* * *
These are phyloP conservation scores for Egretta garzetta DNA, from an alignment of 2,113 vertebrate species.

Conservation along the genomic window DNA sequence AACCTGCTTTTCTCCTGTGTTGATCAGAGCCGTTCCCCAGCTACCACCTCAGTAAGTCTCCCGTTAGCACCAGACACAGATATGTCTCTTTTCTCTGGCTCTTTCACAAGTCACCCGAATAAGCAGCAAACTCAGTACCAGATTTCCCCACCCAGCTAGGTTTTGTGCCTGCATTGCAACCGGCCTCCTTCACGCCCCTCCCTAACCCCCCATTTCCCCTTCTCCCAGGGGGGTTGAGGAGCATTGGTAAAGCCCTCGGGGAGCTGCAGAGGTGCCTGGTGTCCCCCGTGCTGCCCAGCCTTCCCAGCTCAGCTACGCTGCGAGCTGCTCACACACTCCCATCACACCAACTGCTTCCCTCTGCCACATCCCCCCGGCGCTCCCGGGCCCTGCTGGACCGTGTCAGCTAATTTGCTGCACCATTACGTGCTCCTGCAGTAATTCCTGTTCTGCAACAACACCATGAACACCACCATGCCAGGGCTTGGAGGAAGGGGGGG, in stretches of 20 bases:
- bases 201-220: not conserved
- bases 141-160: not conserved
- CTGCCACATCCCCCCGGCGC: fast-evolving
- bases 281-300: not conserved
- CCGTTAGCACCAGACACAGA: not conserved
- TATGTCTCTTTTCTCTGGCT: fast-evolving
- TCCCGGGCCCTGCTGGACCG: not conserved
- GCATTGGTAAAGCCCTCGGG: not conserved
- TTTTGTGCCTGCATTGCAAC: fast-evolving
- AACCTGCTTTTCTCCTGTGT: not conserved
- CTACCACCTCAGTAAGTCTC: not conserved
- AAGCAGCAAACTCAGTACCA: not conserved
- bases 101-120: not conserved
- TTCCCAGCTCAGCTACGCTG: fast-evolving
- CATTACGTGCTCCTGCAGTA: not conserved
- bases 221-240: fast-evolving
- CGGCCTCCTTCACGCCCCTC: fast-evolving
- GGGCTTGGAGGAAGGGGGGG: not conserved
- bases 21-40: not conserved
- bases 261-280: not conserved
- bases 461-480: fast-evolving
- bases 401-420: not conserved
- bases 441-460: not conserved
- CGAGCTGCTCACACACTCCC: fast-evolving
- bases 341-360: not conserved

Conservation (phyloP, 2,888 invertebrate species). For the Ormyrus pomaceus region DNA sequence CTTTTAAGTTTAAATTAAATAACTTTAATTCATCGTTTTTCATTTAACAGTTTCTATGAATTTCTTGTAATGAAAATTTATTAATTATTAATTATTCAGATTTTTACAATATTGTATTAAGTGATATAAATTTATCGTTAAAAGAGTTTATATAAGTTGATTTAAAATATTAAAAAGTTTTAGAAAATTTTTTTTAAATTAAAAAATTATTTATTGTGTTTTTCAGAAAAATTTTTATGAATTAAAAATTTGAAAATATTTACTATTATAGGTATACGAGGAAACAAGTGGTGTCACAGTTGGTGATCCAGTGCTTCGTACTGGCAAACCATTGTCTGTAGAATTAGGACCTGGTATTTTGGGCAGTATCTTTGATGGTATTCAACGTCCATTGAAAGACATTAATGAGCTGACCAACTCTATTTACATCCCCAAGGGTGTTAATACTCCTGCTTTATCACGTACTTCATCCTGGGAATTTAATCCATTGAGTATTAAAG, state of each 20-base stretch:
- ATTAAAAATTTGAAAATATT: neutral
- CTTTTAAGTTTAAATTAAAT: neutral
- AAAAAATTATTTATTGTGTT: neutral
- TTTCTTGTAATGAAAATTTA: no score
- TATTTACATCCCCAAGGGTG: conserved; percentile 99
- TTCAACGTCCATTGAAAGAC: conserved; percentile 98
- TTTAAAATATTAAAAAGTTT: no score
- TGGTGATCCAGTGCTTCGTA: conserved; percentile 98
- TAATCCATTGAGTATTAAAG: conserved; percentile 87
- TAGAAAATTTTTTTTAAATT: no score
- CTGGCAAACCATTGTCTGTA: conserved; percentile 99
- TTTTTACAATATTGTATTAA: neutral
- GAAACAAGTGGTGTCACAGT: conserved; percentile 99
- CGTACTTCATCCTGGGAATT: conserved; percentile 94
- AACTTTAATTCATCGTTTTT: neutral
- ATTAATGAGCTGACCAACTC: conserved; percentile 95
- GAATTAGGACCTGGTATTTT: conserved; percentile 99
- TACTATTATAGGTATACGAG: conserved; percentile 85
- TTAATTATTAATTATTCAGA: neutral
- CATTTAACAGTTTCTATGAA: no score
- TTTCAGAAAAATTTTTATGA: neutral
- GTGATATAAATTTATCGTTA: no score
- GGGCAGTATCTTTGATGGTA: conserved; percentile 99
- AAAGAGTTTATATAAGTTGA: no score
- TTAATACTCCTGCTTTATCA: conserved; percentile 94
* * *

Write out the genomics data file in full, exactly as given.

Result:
These are phyloP conservation scores for Egretta garzetta DNA, from an alignment of 2,113 vertebrate species.

Conservation along the genomic window DNA sequence AACCTGCTTTTCTCCTGTGTTGATCAGAGCCGTTCCCCAGCTACCACCTCAGTAAGTCTCCCGTTAGCACCAGACACAGATATGTCTCTTTTCTCTGGCTCTTTCACAAGTCACCCGAATAAGCAGCAAACTCAGTACCAGATTTCCCCACCCAGCTAGGTTTTGTGCCTGCATTGCAACCGGCCTCCTTCACGCCCCTCCCTAACCCCCCATTTCCCCTTCTCCCAGGGGGGTTGAGGAGCATTGGTAAAGCCCTCGGGGAGCTGCAGAGGTGCCTGGTGTCCCCCGTGCTGCCCAGCCTTCCCAGCTCAGCTACGCTGCGAGCTGCTCACACACTCCCATCACACCAACTGCTTCCCTCTGCCACATCCCCCCGGCGCTCCCGGGCCCTGCTGGACCGTGTCAGCTAATTTGCTGCACCATTACGTGCTCCTGCAGTAATTCCTGTTCTGCAACAACACCATGAACACCACCATGCCAGGGCTTGGAGGAAGGGGGGG, in stretches of 20 bases:
- bases 201-220: not conserved
- bases 141-160: not conserved
- CTGCCACATCCCCCCGGCGC: fast-evolving
- bases 281-300: not conserved
- CCGTTAGCACCAGACACAGA: not conserved
- TATGTCTCTTTTCTCTGGCT: fast-evolving
- TCCCGGGCCCTGCTGGACCG: not conserved
- GCATTGGTAAAGCCCTCGGG: not conserved
- TTTTGTGCCTGCATTGCAAC: fast-evolving
- AACCTGCTTTTCTCCTGTGT: not conserved
- CTACCACCTCAGTAAGTCTC: not conserved
- AAGCAGCAAACTCAGTACCA: not conserved
- bases 101-120: not conserved
- TTCCCAGCTCAGCTACGCTG: fast-evolving
- CATTACGTGCTCCTGCAGTA: not conserved
- bases 221-240: fast-evolving
- CGGCCTCCTTCACGCCCCTC: fast-evolving
- GGGCTTGGAGGAAGGGGGGG: not conserved
- bases 21-40: not conserved
- bases 261-280: not conserved
- bases 461-480: fast-evolving
- bases 401-420: not conserved
- bases 441-460: not conserved
- CGAGCTGCTCACACACTCCC: fast-evolving
- bases 341-360: not conserved

Conservation (phyloP, 2,888 invertebrate species). For the Ormyrus pomaceus region DNA sequence CTTTTAAGTTTAAATTAAATAACTTTAATTCATCGTTTTTCATTTAACAGTTTCTATGAATTTCTTGTAATGAAAATTTATTAATTATTAATTATTCAGATTTTTACAATATTGTATTAAGTGATATAAATTTATCGTTAAAAGAGTTTATATAAGTTGATTTAAAATATTAAAAAGTTTTAGAAAATTTTTTTTAAATTAAAAAATTATTTATTGTGTTTTTCAGAAAAATTTTTATGAATTAAAAATTTGAAAATATTTACTATTATAGGTATACGAGGAAACAAGTGGTGTCACAGTTGGTGATCCAGTGCTTCGTACTGGCAAACCATTGTCTGTAGAATTAGGACCTGGTATTTTGGGCAGTATCTTTGATGGTATTCAACGTCCATTGAAAGACATTAATGAGCTGACCAACTCTATTTACATCCCCAAGGGTGTTAATACTCCTGCTTTATCACGTACTTCATCCTGGGAATTTAATCCATTGAGTATTAAAG, state of each 20-base stretch:
- ATTAAAAATTTGAAAATATT: neutral
- CTTTTAAGTTTAAATTAAAT: neutral
- AAAAAATTATTTATTGTGTT: neutral
- TTTCTTGTAATGAAAATTTA: no score
- TATTTACATCCCCAAGGGTG: conserved; percentile 99
- TTCAACGTCCATTGAAAGAC: conserved; percentile 98
- TTTAAAATATTAAAAAGTTT: no score
- TGGTGATCCAGTGCTTCGTA: conserved; percentile 98
- TAATCCATTGAGTATTAAAG: conserved; percentile 87
- TAGAAAATTTTTTTTAAATT: no score
- CTGGCAAACCATTGTCTGTA: conserved; percentile 99
- TTTTTACAATATTGTATTAA: neutral
- GAAACAAGTGGTGTCACAGT: conserved; percentile 99
- CGTACTTCATCCTGGGAATT: conserved; percentile 94
- AACTTTAATTCATCGTTTTT: neutral
- ATTAATGAGCTGACCAACTC: conserved; percentile 95
- GAATTAGGACCTGGTATTTT: conserved; percentile 99
- TACTATTATAGGTATACGAG: conserved; percentile 85
- TTAATTATTAATTATTCAGA: neutral
- CATTTAACAGTTTCTATGAA: no score
- TTTCAGAAAAATTTTTATGA: neutral
- GTGATATAAATTTATCGTTA: no score
- GGGCAGTATCTTTGATGGTA: conserved; percentile 99
- AAAGAGTTTATATAAGTTGA: no score
- TTAATACTCCTGCTTTATCA: conserved; percentile 94